- ... ball.1
- If you want to be really concrete, imagine a spinning gyroscope
fitting snugly in a box. Rotate the box.
- ... (frames).2
- In other words, a element of
determines a mapping of to . As it happens,
the action is faithful, i.e., the mapping determines the element of
- ... moment.3
- A quick review: write for the equivalence
class of . We will associate either a complex number
or else with each class . If , then
, where . All pairs of the form belong to the
class . So we associate with if , and
with . Mapping the complex plane plus to the
Riemann sphere via the usual stereographic projection completes the trick.
Some sample points to bear in mind: the north pole is ; the south
pole is ; points on the equator have the form
(For the purist, the special treatment of rankles. It is not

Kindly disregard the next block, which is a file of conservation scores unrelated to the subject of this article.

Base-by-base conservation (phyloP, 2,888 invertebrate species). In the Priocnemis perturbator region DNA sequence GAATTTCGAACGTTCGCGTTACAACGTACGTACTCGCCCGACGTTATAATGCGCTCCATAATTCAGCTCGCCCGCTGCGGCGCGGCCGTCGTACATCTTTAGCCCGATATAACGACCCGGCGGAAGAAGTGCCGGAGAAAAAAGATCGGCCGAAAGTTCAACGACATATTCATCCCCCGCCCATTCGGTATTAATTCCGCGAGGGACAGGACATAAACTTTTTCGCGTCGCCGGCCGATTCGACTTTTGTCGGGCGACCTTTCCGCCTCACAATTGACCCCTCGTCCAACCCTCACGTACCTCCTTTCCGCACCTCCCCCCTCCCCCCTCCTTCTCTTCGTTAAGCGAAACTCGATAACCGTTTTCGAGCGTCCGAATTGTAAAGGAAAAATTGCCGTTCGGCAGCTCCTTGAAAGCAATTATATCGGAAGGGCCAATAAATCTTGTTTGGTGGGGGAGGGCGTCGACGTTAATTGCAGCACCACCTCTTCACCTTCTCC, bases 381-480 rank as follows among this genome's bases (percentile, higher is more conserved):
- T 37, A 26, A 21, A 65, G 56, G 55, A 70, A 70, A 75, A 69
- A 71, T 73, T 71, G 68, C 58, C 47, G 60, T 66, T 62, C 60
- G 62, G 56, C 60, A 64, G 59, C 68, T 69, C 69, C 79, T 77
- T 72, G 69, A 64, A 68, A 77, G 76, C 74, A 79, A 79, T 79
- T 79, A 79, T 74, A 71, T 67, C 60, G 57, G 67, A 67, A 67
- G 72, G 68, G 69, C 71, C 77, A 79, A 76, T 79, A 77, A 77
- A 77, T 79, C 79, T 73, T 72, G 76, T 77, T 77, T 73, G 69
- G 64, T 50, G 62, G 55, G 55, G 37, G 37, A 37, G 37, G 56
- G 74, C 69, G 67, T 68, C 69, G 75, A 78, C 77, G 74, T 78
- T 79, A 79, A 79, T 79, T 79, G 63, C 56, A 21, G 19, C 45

singled out on either the complex projective line or on the Riemann sphere.
Later I will show how to set up the correspondence without this blemish.)
- ... simple4
the infinite dimensional case, you have to use the spectral decomposition
of instead of an orthonormal basis of eigenvectors; another reason why
spin is simpler than position.
- Why wouldn't the electron simply snap into
alignment with the magnetic field? Answer: the spinning electron would act
like a gyroscope, and precess in response to the torque exerted by the
field. Thus it would maintain its angle of inclination to the field.